Antigua and Barbuda
General Description/Cultural Significance
It is thought that the Arawak Indians brought the first pineapples to Wadadlii, now Antigua and Barbuda, more than a thousand years ago. The cultivation of those pineapples in the soil, temperature and climate of the island evolved into the diminutive Antigua Blacks, with the unique qualities of low acidity, refreshing crisp texture and extreme sweet flavor. The Antigua Black Pineapple, a part of all the islanders’ traditions, has been grown by small farmers all over Antigua for centuries and sold in roadside stands. The country is proud that that rare variety is now known world-wide and the time-perfected fruit is an official symbol that is the crown atop the Antiguan coat of arms. However, very little of the harvest is exported. The pineapple is mostly enjoyed by Antiguan Barbudans and visitors to the islands. Antigua Blacks, like the favorable climate and beautiful coastline, is a draw for the tourism that accounts for more than half of the Caribbean island’s income.
Even when ripe and at peak flavor, the Antigua Blacks have a dark green exterior with golden-yellow flesh with an edible core. In the late 1960s, the government-owned Cades Bay Pineapple Station on the southwest coast of the island was created, where 20 acres of the pineapple are grown.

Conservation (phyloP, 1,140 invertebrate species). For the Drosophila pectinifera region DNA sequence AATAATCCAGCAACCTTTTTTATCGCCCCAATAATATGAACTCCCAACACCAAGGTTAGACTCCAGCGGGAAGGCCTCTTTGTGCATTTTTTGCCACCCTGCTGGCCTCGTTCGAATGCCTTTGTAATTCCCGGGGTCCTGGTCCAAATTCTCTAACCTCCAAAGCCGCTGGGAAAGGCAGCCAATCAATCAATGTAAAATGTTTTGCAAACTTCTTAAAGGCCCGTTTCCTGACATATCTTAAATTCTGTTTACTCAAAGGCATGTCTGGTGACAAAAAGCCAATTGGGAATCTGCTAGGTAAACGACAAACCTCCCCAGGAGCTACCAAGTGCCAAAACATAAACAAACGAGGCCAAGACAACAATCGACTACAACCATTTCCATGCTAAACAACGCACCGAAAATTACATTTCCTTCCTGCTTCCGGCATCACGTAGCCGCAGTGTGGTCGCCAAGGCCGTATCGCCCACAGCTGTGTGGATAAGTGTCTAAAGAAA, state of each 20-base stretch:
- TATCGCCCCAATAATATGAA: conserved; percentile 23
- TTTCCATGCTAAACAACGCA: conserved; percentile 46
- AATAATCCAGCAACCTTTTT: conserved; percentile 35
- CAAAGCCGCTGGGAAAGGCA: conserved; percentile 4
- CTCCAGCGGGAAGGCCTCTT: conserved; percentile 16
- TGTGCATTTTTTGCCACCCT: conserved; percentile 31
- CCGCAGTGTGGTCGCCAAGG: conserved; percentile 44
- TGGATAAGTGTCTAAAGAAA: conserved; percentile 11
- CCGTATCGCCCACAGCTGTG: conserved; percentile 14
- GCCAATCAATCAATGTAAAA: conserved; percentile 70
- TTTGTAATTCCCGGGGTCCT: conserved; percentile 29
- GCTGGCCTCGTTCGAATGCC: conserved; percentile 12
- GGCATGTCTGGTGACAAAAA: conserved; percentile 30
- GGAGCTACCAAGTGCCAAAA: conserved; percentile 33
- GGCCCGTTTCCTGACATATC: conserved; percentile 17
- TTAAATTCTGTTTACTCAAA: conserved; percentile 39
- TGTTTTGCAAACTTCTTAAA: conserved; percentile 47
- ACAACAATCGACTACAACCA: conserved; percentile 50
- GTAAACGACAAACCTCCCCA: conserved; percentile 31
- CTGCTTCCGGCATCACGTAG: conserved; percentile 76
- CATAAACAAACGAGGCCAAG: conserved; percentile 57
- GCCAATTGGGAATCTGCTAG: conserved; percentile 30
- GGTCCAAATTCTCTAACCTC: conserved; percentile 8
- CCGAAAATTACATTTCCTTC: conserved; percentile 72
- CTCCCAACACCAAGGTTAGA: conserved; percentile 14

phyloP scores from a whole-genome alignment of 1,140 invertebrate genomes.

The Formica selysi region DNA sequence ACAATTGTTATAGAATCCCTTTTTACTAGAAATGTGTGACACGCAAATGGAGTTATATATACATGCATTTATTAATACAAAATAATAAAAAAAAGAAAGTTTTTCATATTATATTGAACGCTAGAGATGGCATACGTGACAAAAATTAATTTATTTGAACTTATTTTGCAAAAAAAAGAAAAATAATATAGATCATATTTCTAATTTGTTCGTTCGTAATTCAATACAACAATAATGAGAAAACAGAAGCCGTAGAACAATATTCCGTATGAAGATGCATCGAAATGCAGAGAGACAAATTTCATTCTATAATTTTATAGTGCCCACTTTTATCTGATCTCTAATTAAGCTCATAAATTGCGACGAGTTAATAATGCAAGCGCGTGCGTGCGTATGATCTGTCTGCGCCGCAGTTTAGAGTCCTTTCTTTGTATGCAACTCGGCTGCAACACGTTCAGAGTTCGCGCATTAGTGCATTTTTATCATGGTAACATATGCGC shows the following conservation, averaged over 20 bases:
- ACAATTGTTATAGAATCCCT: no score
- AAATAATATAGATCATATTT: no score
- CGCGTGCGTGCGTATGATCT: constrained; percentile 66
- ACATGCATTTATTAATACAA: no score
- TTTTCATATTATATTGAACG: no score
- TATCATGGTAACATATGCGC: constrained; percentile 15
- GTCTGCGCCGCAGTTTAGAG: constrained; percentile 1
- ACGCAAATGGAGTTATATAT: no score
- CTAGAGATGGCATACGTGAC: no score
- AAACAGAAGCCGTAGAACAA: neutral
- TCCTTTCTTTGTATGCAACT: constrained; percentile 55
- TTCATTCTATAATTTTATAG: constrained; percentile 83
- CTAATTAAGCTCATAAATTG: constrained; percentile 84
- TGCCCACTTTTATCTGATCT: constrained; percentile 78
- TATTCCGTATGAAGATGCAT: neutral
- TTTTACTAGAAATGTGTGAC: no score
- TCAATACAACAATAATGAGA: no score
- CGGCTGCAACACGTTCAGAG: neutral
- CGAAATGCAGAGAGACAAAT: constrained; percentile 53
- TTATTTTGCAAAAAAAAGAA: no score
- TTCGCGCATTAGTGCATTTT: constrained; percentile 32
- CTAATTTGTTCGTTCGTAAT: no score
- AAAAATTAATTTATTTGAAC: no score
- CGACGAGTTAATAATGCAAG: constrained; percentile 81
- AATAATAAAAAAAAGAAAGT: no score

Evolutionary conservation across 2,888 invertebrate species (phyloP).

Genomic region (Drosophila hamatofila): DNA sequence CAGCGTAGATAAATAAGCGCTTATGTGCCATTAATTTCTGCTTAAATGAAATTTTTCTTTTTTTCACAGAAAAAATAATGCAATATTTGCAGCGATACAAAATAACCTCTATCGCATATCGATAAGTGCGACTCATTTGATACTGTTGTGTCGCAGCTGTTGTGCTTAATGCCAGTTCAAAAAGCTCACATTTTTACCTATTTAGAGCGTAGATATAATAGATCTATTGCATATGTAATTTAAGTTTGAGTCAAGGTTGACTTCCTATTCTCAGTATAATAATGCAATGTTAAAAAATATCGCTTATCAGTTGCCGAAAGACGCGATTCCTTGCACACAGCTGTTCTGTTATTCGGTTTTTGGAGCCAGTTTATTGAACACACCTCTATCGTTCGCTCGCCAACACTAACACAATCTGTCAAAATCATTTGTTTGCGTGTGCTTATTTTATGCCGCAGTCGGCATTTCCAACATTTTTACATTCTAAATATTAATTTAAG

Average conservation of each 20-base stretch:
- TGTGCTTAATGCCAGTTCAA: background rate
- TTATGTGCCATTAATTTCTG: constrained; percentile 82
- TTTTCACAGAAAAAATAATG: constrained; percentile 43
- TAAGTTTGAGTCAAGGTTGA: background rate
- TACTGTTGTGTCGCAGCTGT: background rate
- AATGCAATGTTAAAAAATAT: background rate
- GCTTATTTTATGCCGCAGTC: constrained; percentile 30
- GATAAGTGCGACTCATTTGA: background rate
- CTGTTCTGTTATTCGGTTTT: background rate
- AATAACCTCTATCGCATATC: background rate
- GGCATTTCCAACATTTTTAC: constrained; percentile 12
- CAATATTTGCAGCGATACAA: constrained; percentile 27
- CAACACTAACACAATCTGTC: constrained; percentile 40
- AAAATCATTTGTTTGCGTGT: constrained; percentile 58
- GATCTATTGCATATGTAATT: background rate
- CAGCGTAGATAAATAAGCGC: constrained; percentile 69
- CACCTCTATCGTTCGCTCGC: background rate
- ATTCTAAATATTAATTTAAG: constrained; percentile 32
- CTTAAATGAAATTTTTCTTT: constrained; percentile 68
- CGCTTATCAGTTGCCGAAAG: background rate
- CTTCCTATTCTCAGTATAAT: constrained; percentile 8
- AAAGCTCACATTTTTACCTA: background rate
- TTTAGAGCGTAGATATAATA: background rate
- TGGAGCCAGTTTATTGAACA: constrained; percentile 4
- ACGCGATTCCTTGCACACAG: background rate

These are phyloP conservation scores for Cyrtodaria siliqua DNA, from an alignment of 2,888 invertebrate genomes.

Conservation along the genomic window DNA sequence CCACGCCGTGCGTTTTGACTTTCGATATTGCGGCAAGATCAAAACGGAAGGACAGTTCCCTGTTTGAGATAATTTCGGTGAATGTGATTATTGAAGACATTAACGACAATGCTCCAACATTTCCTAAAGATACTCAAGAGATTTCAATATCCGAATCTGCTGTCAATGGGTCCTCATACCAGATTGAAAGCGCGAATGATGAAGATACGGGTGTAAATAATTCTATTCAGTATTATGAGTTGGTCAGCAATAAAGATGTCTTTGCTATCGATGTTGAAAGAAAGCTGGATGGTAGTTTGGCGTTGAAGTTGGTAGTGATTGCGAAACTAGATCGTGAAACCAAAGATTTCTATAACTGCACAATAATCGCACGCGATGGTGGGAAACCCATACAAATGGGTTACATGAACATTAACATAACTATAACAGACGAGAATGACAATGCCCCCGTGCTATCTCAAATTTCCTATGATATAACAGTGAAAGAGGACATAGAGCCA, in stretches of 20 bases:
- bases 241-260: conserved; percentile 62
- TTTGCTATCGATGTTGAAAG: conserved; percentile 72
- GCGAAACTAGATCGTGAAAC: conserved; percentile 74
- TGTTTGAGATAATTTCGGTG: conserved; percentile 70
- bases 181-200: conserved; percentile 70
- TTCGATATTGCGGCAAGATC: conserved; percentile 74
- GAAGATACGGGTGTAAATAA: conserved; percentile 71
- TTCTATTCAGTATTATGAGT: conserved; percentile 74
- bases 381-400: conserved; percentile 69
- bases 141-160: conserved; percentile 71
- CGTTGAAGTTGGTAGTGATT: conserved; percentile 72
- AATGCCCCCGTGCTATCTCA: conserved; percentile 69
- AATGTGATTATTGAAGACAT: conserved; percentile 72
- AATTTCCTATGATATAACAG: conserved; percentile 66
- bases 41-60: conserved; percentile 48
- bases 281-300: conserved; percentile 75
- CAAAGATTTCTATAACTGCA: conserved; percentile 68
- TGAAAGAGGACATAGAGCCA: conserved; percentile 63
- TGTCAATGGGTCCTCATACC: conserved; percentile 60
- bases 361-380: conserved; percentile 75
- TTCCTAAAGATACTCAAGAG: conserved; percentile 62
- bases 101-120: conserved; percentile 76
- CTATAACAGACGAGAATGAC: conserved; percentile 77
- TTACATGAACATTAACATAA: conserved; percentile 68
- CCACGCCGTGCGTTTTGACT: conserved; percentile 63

Climate Change/Conservation Status
Antigua and Barbuda are surrounded by mangroves, coral reefs and sea-grass beds. These ecosystems sustain the country’s sandy beaches and fishery resources and serve as protective barriers during tropical storms. However, low-elevation areas of these coral islands are experiencing sea level rise and saltwater intrusion that often damage crops.
Antigua and Barbuda also use desalinization to meet their water needs. Climate variability and change pose significant threats to an already stressed water situation. Limited reservoir size makes many areas vulnerable to floods and landslides during extreme rain events, making commercial farming and other businesses less profitable. For example, in 2017, Irma and Maria, both category 5 hurricanes, two weeks apart, destroyed or damaged 95% of all the structures on Barbuda. As sea levels are anticipated to rise 17 to 44 centimeters by 2050 and will combine with flooding from increased tropical storm strength, infrastructure and population centers are at increasing risk. Coastal ecosystems are at risk also due to increased ocean temperatures, and ocean acidification.
Even though the Antigua Blacks and other pineapples are naturally drought resistant, more frequent droughts, another ramification of climate change, is changing the terroir. Even small changes effect taste in such a special variety of pineapple where the right amount of rainfall is very important. In addition to impacts on pineapples and decreased productivity in agriculture in general, increased temperatures make storing seeds more difficult, which impacts strategic planning for resiliency.